Arthur Capper (* July 14, 1865 in Garnett, Anderson County, Kansas, † December 19, 1951 in Topeka, Kansas ) was an American politician and from 1915 to 1919 the 20th Governor of Kansas. This state he represented in the U.S. Senate.
Early years and political rise
Arthur Capper attended the local schools of his home. After his high school graduation in 1884, he served an apprenticeship in the printing trade. Over time he acquired a number of newspapers, which he then published in the capital city Topeka. Capper was a member of the Republican Party. He received his first public office in 1910 as a member of the Supervisory Board of the Kansas Agricultural College. He served three years this function. 1912 Capper applied first to the office of governor. At that time he was defeated George H. Hodges. In 1914, he managed to secure his party's nomination for the gubernatorial elections.
Governor of Kansas
After the successful election Capper could take up his post on 11 January 1915. After a re-election in 1916 he was able to complete a four -year term. During this time, some government committees were merged, inefficient government departments were completely dissolved. On the other hand, a pension committee was re- launched and created with the Highway Commission a department to take care of the highways. This happened against the backdrop of the growing volume of traffic by cars and other motorized vehicles. The Prohibition Act of Kansas was tightened again. His second term was overshadowed by the events surrounding the First World War. Since April 1917, the U.S. was at war. It now belonged to the duties of the governor, for the conversion of Insustrieproduktion to provide on arms and at the same time to recruit soldiers for the armed forces.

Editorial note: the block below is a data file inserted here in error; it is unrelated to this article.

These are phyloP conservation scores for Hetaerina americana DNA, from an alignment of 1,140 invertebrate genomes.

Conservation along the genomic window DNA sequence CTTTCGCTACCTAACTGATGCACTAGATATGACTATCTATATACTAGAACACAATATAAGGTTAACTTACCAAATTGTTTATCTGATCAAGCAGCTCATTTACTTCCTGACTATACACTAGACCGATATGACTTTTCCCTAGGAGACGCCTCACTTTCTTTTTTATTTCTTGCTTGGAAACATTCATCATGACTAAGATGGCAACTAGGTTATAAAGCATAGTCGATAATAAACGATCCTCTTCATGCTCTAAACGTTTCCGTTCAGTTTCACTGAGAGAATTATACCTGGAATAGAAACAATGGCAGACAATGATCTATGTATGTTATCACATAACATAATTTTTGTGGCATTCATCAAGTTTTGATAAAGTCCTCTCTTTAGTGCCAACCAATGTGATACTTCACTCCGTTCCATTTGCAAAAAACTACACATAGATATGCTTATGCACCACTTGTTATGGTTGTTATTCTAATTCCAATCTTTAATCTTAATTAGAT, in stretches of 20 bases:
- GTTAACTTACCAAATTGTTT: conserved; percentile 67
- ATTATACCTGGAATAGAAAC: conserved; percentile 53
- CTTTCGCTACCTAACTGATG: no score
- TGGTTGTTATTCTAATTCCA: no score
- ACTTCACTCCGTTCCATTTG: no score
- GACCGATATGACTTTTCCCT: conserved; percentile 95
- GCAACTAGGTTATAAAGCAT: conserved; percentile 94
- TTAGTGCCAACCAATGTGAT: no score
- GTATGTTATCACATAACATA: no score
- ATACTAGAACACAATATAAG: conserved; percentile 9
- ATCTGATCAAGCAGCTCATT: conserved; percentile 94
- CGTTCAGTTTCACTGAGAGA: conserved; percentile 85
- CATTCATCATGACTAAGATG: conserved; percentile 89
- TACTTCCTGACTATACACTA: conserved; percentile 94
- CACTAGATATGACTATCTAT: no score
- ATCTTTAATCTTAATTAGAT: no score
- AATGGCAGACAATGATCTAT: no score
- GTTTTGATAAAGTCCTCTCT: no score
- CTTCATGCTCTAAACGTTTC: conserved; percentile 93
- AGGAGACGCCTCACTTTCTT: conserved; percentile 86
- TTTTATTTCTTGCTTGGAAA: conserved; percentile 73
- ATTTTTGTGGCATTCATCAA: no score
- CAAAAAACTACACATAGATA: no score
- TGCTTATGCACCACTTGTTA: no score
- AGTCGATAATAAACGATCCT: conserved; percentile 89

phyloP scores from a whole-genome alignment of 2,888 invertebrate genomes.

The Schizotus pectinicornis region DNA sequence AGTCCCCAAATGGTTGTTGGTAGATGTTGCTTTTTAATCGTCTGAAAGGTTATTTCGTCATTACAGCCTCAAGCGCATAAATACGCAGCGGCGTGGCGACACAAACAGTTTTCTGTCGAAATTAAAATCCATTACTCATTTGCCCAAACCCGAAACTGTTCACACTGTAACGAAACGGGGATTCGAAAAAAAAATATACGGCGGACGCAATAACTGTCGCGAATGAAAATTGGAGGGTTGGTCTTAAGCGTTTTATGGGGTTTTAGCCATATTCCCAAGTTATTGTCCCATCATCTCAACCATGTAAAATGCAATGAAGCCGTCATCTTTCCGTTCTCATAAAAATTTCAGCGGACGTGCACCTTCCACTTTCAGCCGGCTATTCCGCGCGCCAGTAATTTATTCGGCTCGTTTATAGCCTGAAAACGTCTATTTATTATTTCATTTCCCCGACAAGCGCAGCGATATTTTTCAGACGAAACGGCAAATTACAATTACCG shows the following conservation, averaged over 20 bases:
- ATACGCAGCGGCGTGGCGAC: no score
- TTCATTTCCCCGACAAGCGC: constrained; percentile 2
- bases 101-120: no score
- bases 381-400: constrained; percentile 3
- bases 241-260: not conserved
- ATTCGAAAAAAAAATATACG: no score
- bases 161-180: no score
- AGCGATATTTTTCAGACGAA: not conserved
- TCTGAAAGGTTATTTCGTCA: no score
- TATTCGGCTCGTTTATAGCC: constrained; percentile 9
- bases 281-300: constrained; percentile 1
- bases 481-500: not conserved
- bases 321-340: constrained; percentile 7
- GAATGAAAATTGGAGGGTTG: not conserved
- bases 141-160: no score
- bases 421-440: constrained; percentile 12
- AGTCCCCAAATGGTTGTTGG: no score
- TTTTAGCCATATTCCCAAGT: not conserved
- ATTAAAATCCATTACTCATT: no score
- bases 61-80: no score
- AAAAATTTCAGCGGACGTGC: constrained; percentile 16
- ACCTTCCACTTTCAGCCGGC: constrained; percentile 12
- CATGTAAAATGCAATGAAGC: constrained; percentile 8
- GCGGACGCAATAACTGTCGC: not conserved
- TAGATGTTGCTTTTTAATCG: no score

After the expiration of his term in January 1919, he was elected to the U.S. Senate. There he remained between 4 March 1919 and January 3, 1949. During this time he was a member of several Senate committees. Unusually for a Republican was his wide-ranging support of the policy of Democratic President Franklin D. Roosevelt. In 1923, he filed a motion in the Senate, which prohibited intermarriage between the races. After great protest, especially the African-American organizations, he had to withdraw this application again. After his retirement from Washington in 1949, he took care of back to his newspapers. Arthur Capper died in December 1951. He was married to Florence Crawford, the daughter of the former Governor Samuel J. Crawford.